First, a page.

Just like in Australia, there’s a ferocious debate taking place in the UK over whether the company tax rate should be slashed in a bid to spur investment and jobs.
The debate centers around Chancellor George Osborne’s proposal to cut the UK’s company tax rate to below 15% (from 20% currently) in order to show that the UK is “open for business” in the wake of the Brexit vote:
“We must focus on the horizon and the journey ahead and make the most of the hand we’ve been dealt”.
The Chancellor wants to focus on generating investment from China as well as ensuring support for bank lending…
Mr Osborne already cut the UK’s company tax rate from 28% to 20% in 2010.
Critics have lined-up against the proposal, fearing that it will crush Budget revenue, increase the deficit, and erode important public services and investment. From The Independent:
“I think there is this kind of confusion between wanting a competitive economy and saying the way we get it is reducing the rate of corporation tax. I think that is just a mistake” said John Van Reenen of the London School of Economics’ Centre for Economic Performance.
“The way you get a productive economy is changing the fundamentals. You get your people to be more skilled, or you have your infrastructure working efficiently. You’re never really going to get there just by reducing corporate tax”.
…the Treasury’s model [of the company tax cut] does not assume the increase in GDP and boost to tax revenues is large enough that rate cuts end up “paying for themselves”.
And the Institute for Fiscal Studies estimates that the Chancellor’s corporation tax cuts over the past six years mean tax revenues are now lower by around £10.8bn a year (in 2015-16 terms) than they otherwise would have been.
“There are lots of spending decisions for which this money could be utilised” said Simon Kirby, head of economic modelling at the National Institute of Economic and Social Research.
“[They say] this has long-run positive growth implications because we get more investment. But lots of things have long-run positive growth implications, be they investment in infrastructure, investment in education and training and so on. And that’s what you should be comparing it to”…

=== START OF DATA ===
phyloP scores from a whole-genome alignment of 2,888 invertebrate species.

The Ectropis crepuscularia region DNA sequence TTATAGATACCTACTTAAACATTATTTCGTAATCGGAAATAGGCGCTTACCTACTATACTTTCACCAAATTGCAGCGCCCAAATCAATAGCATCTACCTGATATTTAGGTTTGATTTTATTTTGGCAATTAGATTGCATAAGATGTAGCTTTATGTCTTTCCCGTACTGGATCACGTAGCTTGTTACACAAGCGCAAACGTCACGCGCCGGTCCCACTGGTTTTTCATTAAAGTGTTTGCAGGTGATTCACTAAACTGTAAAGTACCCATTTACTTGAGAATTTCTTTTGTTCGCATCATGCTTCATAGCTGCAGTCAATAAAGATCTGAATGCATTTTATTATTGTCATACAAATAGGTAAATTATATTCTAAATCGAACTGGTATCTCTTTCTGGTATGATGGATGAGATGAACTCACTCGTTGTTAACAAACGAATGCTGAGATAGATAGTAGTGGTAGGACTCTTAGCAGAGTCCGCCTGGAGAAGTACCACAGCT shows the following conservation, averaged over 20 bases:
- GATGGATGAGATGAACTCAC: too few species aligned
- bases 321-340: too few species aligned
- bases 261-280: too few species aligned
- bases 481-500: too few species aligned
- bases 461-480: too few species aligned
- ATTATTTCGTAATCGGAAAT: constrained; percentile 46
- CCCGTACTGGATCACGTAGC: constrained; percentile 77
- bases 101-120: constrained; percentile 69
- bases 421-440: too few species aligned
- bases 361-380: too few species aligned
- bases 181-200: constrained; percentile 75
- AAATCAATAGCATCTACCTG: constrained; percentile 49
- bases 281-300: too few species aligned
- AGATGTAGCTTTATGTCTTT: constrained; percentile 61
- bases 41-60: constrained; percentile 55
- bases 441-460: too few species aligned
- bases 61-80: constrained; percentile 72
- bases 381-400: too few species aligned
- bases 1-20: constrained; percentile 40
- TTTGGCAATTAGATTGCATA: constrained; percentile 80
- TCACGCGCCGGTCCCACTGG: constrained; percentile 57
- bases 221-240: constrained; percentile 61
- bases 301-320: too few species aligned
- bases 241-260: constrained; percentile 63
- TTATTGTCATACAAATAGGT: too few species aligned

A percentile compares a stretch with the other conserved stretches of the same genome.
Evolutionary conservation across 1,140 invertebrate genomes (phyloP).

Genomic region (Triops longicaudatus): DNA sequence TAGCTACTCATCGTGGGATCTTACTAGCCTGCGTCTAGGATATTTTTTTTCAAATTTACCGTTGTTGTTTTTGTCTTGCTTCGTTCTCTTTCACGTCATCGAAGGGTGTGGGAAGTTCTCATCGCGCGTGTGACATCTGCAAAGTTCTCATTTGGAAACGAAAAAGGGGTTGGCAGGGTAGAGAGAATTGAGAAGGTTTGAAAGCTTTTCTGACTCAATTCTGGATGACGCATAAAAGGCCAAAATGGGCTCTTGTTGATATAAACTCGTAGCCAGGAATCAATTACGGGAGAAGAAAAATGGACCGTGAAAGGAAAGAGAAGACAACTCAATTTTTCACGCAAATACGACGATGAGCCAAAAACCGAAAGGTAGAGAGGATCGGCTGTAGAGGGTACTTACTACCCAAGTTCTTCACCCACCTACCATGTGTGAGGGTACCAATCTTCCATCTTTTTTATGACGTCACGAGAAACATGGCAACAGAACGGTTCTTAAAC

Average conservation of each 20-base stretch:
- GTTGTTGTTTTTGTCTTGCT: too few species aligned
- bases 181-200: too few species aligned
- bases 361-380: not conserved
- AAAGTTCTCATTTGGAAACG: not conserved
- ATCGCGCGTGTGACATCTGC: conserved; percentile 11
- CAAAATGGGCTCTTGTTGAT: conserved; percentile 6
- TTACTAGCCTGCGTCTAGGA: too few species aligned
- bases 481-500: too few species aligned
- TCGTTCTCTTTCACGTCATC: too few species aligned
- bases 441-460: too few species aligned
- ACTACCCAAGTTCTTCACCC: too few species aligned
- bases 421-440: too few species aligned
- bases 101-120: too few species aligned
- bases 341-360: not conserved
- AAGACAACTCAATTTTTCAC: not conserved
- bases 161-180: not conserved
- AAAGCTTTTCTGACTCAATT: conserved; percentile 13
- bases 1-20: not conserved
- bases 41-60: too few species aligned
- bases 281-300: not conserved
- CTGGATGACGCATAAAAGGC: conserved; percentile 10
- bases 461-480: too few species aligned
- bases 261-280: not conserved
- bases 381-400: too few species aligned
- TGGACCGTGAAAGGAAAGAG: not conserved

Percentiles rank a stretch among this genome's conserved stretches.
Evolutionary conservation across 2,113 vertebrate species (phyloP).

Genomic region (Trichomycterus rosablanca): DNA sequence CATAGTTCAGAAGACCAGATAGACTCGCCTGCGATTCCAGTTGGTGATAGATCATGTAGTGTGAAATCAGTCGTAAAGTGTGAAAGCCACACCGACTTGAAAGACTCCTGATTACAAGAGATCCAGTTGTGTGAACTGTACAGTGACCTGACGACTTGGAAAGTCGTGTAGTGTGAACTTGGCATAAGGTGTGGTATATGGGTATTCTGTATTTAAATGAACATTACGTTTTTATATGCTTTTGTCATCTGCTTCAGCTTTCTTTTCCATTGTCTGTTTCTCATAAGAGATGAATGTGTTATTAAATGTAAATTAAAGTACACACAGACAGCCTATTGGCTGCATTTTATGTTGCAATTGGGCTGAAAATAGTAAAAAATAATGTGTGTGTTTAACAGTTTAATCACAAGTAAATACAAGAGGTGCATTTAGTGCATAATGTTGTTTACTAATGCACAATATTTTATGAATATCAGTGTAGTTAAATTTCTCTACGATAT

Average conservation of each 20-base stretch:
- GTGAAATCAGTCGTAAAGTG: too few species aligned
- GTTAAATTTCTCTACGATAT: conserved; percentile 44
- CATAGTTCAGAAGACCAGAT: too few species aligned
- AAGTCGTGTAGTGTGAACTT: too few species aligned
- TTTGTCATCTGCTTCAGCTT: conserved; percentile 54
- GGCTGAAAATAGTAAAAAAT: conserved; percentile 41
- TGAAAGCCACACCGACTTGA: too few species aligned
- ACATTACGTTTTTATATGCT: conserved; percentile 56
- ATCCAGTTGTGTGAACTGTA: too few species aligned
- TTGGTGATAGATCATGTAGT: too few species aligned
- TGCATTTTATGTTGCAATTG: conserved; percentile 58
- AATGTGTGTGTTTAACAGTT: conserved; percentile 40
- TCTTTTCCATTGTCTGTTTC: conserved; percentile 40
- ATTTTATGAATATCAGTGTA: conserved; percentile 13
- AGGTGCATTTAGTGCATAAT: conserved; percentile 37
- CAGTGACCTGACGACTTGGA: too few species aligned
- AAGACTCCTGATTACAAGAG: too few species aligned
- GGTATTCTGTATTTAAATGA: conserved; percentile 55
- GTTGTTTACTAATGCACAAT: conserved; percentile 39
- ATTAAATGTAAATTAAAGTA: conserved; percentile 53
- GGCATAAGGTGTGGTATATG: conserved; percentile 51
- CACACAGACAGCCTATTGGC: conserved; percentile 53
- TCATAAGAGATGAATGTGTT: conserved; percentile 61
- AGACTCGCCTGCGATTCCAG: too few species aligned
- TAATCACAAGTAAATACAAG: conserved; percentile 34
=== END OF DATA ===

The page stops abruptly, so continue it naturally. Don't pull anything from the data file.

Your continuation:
Larry Summers, the former US Treasury Secretary, writing in the Financial Times, has suggested that previous corporation tax rate reductions by the UK and other nations, seen as an element of an elite-focused policy agenda, had been partly behind the rise of popular disaffection with established political parties, which helped deliver the Brexit vote.
“Tax burdens on workers around the world are a trillion dollars or more greater than they would be if we had a proper system of international co-ordination that identified capital income and prevented a race to the bottom in its taxation” he wrote.
The debate over company tax in the UK is eerily similar to that raging Down Under, where 2 in 3 economists believe that Australia would receive a bigger economic growth dividend in the long-run by spending on education than offering an equivalent amount of money on a tax cut to business:
We too have witnessed a veritable conga-line of commentators questioning the company tax cut, including:
- Victoria University senior research fellow, Janine Dixon
- The Grattan Institute
- The Australia Institute
- Goldman Sachs
- ABC’s investigative reporter Stephen Long
- Fairfax writers Peter Martin, Ross Gittins, Michael Pascoe, and Mark Kenny
- Former Liberal leader, John Hewson
- the University of Technology Sydney
- The Australian people
Bottom-line: cutting company taxes in isolation is spurious “trickle-down” economics, and there are far better uses of scarce taxpayer funds.